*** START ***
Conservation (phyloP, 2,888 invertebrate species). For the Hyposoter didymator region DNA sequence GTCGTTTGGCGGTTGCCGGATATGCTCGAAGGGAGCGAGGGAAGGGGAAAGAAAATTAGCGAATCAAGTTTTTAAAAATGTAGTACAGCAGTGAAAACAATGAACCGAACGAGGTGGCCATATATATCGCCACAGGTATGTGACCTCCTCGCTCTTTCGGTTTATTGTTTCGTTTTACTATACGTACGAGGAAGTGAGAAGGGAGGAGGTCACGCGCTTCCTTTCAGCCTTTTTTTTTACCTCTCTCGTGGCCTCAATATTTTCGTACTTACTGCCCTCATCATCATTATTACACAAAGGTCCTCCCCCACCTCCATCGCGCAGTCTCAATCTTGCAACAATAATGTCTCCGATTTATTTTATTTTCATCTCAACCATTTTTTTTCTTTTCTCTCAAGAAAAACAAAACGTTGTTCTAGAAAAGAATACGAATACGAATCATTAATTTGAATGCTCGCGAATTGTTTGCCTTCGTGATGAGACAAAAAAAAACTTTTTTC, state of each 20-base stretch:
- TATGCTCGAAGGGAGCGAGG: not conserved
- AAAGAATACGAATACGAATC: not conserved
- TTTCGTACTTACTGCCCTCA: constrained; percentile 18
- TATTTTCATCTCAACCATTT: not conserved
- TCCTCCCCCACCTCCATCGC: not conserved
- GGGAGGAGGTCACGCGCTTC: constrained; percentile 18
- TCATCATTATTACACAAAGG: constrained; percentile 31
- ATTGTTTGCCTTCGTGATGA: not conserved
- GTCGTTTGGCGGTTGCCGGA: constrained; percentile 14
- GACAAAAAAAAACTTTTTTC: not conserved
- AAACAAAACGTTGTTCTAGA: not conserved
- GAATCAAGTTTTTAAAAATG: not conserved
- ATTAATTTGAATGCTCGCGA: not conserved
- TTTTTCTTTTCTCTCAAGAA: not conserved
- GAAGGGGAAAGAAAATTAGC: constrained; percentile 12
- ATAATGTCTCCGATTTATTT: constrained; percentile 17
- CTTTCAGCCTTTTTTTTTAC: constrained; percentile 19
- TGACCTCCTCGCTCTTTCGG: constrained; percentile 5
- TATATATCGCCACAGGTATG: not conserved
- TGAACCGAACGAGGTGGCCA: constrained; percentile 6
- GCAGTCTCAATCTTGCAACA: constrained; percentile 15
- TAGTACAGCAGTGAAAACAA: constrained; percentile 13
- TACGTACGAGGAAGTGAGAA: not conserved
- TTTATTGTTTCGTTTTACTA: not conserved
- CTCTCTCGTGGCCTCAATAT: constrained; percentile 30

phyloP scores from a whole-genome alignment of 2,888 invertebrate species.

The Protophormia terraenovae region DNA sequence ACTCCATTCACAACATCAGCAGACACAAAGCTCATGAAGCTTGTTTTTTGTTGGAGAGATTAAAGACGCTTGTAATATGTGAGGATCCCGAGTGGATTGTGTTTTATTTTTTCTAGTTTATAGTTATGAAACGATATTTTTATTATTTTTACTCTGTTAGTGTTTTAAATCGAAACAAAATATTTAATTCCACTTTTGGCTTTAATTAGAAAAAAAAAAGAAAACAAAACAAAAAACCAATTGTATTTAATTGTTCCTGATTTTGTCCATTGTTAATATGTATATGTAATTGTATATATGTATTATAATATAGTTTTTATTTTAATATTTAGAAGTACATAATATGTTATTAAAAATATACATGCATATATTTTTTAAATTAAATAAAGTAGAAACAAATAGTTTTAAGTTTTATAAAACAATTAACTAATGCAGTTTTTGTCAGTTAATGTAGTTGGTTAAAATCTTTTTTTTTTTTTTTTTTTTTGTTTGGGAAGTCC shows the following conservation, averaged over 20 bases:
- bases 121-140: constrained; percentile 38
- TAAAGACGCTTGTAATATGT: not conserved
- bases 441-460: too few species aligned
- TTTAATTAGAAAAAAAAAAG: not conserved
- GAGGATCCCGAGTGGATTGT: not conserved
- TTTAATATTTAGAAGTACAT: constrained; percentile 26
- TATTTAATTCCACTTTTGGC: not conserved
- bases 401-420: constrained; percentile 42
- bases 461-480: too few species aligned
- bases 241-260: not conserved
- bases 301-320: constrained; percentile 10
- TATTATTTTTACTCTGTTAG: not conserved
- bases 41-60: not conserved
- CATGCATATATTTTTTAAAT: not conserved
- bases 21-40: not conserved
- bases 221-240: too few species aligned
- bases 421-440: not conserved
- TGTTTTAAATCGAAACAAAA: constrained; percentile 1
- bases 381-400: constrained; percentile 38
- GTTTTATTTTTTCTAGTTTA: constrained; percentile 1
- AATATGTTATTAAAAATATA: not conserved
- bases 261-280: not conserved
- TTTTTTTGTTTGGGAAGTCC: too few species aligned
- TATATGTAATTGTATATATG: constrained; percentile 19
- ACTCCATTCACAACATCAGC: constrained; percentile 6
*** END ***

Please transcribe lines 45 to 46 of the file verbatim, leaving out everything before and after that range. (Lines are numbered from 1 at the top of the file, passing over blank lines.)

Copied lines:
- bases 421-440: not conserved
- TGTTTTAAATCGAAACAAAA: constrained; percentile 1